However, as the war on terror rages and spreads, there have been misgivings about the capacity of our armed forces, and perhaps complicity of some security forces as well as the apparent lack of political will to confront these terrorists and bring them to heel. Already President Buhari has advised the military to fish out criminals within its ranks before they destroy the image of the armed forces. Still many security analysts who are former military officers including generals have always lamented that there was a missing link in the war on terror, which is the political will by the government to rein in these monsters. For this reason, the battle against terrorists have been haphazard and lacking effective bite and power. Little wonder the Benue State Governor Samuel Ortom has accused the federal government of being complicit in the attacks on many communities and villages in Benue State. Governor Ortom went so far as to suggest that the manner in which perpetrators of this dastardly acts were being handled by the Federal Government was an indication that the Buhari administration was in cahoots with them and that it was a surreptitious attempt at a Fulanisation and Islamisation agenda, which is a clear attempt by Fulani herdsmen who are mostly from the Sahel region in West Africa to take over lands belonging to the indigenous people of Nigeria. To tackle the worsening security situation in Benue, last July Governor Ortom inaugurated the first batch of a 500-Man Benue State Community Volunteer Guards (BSCVG). The Governor lamented that from 2011 till date over 5,000 Benue indigenes were murdered in recurrent attacks by armed herdsmen which left over 1.5million persons displaced.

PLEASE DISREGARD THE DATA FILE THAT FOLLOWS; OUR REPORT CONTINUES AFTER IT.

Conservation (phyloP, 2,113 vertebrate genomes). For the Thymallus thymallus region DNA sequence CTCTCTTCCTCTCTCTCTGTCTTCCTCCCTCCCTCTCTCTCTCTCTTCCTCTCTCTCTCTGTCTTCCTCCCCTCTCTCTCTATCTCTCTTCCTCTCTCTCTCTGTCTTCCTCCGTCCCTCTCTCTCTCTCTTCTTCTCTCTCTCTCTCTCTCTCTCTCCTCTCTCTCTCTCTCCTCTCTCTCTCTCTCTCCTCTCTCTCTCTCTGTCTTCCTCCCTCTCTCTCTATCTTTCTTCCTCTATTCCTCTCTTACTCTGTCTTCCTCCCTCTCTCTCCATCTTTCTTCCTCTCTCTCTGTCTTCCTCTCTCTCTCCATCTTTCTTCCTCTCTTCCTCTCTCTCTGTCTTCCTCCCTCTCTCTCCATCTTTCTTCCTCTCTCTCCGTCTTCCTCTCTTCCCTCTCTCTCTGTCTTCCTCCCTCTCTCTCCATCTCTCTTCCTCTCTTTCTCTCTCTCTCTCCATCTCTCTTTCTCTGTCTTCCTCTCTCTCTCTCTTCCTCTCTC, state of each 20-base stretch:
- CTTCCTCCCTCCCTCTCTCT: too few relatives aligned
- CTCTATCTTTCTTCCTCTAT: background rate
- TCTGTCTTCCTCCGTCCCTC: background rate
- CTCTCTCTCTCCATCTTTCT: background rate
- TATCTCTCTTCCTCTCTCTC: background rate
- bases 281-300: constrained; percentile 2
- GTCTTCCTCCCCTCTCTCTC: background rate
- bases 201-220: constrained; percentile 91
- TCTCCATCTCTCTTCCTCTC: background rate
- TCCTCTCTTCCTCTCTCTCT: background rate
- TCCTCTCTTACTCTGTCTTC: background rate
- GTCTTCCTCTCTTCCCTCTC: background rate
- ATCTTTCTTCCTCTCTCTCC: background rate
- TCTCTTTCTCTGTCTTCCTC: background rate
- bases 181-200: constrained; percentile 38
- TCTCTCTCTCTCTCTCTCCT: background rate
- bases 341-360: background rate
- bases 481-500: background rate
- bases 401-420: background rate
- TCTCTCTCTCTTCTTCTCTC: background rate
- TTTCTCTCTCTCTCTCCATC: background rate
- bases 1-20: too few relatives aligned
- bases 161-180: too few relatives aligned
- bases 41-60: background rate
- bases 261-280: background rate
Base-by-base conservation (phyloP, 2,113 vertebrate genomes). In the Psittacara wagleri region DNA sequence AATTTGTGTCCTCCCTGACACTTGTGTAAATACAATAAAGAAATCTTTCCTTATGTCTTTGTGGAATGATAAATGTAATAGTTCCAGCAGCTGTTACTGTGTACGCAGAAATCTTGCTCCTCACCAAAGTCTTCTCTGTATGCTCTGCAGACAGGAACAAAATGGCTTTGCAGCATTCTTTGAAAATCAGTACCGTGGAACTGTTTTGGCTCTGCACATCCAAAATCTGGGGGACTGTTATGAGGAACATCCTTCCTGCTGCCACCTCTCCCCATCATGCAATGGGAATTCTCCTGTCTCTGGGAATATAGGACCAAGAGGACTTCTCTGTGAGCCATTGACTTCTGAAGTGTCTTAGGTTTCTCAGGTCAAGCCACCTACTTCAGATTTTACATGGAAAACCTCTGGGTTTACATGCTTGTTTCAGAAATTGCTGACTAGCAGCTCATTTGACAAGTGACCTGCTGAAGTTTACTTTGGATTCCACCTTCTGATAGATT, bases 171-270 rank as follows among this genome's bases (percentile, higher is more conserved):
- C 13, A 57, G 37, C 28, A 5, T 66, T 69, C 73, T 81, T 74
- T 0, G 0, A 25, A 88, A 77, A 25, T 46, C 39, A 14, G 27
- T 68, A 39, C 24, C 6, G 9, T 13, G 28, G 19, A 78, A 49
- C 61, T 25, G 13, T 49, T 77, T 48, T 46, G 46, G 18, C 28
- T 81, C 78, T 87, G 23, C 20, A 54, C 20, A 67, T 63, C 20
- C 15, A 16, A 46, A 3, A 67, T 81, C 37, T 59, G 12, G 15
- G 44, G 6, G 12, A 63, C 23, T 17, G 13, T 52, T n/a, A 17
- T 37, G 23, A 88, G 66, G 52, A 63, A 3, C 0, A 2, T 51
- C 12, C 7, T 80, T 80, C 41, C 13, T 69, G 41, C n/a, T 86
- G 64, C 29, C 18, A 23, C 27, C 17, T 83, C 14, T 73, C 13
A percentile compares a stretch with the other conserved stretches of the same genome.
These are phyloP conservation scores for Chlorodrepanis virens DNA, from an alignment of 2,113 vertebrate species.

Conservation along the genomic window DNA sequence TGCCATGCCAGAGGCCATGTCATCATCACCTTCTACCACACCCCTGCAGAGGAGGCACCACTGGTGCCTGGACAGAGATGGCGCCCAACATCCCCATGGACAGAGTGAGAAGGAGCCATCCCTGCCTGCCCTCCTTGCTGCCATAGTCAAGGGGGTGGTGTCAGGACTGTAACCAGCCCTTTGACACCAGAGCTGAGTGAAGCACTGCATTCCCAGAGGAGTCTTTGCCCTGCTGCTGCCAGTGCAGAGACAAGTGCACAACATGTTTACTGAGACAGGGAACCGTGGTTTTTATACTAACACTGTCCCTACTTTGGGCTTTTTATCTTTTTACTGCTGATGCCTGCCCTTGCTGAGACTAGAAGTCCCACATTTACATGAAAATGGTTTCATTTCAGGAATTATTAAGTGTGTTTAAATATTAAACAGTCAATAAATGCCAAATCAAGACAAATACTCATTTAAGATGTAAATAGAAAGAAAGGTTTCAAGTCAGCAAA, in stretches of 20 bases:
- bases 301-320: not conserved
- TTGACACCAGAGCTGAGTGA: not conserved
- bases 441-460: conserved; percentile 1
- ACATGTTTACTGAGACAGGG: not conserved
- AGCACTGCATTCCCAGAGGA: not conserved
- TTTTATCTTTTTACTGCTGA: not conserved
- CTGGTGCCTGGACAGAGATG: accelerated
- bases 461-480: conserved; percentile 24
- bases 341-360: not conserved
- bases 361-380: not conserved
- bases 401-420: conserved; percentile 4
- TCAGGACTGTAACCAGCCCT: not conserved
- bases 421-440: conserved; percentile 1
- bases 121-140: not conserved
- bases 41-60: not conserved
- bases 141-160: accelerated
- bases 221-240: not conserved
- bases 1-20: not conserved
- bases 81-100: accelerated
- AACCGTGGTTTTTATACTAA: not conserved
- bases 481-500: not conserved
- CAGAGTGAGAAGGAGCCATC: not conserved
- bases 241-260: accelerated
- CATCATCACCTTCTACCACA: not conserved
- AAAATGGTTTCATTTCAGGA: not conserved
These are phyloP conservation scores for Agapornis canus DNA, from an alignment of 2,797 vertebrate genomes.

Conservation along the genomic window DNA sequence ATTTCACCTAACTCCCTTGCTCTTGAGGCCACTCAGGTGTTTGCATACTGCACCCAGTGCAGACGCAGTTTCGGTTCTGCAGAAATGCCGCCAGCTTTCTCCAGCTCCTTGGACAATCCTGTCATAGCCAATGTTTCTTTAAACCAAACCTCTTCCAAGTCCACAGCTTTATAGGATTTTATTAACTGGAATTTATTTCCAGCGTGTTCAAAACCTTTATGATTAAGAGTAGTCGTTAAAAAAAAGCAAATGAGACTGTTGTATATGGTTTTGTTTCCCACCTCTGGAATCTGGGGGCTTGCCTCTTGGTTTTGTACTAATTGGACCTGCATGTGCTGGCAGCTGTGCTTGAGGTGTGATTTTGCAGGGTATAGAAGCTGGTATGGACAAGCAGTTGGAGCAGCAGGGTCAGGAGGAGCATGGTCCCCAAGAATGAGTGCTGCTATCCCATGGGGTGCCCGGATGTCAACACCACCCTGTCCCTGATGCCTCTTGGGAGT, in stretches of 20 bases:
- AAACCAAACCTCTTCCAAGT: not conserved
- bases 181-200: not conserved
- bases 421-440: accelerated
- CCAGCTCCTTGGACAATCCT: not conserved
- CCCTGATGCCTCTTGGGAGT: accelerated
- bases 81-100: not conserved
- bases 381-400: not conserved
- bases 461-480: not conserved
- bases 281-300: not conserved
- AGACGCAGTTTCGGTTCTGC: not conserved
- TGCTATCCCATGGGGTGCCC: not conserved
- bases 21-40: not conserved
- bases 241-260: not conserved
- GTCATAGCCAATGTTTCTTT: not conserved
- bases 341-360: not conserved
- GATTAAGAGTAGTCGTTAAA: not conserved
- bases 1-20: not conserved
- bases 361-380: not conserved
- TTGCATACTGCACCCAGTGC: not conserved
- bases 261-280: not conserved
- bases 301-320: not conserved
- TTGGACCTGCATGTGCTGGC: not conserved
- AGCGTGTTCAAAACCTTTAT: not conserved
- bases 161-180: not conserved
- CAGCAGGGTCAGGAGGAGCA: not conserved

Arising from this situation thousands have been displaced from their ancestral lands in Benue, Plateau, Nasarawa and Taraba states and have sought refuge in Internal Displaced Persons (IDP) camps. According to Statista, Nigeria has the third highest number of internally displaced persons (IDPs) in Africa. In 2020, it counted 2.7 million internally displaced people. 

As the president comes under increasing pressure and attacks for handling the war on terror with kid gloves, he seems to have realized that whatever strides he has made in terms of infrastructural development will pale into insignificance in comparison to the creeping failure of the war on terror if he does not change tactics. The war on terror is turning out to be a chink in his armour. Thus with an eye toward his legacy, he has become more voluble and proactive in reading the riot act to the armed forces to take the battle to the terrorists and decimate their ranks once and for all. He has for the umpteenth given the military charge to eliminate the terrorists without any reservations. Speaking at the World Humanitarian Day in Maiduguri, Borno State last Friday, President Buhari told the armed forces: “I, therefore, implore you not to relent in your efforts, continue to take the fight to their hideouts, and ensure they are completely eliminated.”